East Sac Edible


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A Stormy Harvest

DSC_0378With wind blowing ferociously outside, I decided it would be a good time to harvest my Satsuma tree. This tree is only two years old and is really tiny but was loaded with fruit. Looking outside this morning with the impending big storm, I feared that this little tree wasn’t going to make it through the storm with the heavy weight of the fruit. So I donned my rain boots and jacket for a harvest. It is a pretty magnificent haul from such a small tree. 21 Satsumas for eating, almost 16 pounds! I lost 3 more to slugs since the tree was weighed down to the ground and the fruit was touching the soil.  It is nice that even on a day like today I am able to harvest something from my garden. We probably wont go out for the rest of the day so we will hunker down with a fire, s’mores, hot drinks and a puzzle. DSC_0375

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November 2014 Harvest Tally

DSC_0369Now that we are saying hello to December we can reflect on what happened in the garden in November. I pretty much lost steam in regards to my garden so not much to report. In November there wasn’t much to harvest but I have still been picking basil, kale, butternut squash, Hokkori winter kabocha, Trombetta squash, peppers, strawberries and lots of herbs like parsley, sage, and thyme. The herbs came in handy for Thanksgiving dinner. I’m not sure how I am still getting strawberries at this time of year but my daughter is enjoying them.

My total poundage for November (2014) is 27.06 pounds.

My total poundage November (2013) was 17.41 pounds.

My yearly total is 369 pounds.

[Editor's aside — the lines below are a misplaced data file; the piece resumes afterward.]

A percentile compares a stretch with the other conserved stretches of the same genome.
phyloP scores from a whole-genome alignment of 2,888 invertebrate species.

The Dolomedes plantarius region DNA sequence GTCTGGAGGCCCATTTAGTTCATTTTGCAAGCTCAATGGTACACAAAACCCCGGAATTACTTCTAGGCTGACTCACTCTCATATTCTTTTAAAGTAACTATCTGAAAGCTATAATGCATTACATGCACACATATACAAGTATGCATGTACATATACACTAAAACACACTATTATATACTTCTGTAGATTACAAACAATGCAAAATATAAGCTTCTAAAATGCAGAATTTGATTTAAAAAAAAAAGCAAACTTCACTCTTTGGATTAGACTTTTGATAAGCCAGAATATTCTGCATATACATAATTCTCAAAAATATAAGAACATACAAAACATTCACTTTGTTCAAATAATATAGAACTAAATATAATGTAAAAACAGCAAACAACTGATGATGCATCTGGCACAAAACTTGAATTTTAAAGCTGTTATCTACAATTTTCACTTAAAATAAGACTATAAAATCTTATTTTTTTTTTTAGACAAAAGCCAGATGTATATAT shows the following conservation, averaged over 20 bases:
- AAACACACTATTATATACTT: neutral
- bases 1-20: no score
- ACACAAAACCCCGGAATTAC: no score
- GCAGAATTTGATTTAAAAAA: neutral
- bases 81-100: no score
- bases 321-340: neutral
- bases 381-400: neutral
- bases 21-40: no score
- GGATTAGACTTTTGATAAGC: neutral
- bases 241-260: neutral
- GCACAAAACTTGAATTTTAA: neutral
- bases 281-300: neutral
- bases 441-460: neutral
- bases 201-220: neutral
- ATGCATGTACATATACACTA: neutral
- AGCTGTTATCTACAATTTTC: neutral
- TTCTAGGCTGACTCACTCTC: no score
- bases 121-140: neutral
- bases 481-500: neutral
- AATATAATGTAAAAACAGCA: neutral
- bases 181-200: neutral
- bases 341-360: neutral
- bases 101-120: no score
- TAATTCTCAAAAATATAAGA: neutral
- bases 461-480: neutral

DSC_0370If I can suggest one piece of gardening advice it is to grow your own herbs. They are so easy to grow and are pretty much “set it and forget it” plants. When not much else is going on in my garden at this time of year, my herbs still look great. Plus they are perfect for adding to Thanksgiving dinner. I used thyme and sage for my Vegan Mushroom gravy, and parsley and chives to add into mashed potato pancakes. Plus throwing a few herb plants in the ground is economical. Take sage for example. My one plant provided me fresh leaves for Thanksgiving dinner plus some for drying. The plant cost me a buck whereas a small spice jar of dried rubbed sage from the store can cost you $5-6. Even for an herb that I don’t use that often, planting your own is a no brainer.

I was going to take pictures of my herbs for you but the last couple of days we have had our first REAL rain in over two years. We have had a few showers here and there but this storm reminded me of what fall storms are supposed to feel like. It is sad when you have a year and a half year old and they have NEVER experienced rain before. After a downpour yesterday and some puddle stomping, we enjoyed the most vibrant rainbow (although my pictures don’t do it justice). Happy rainy season!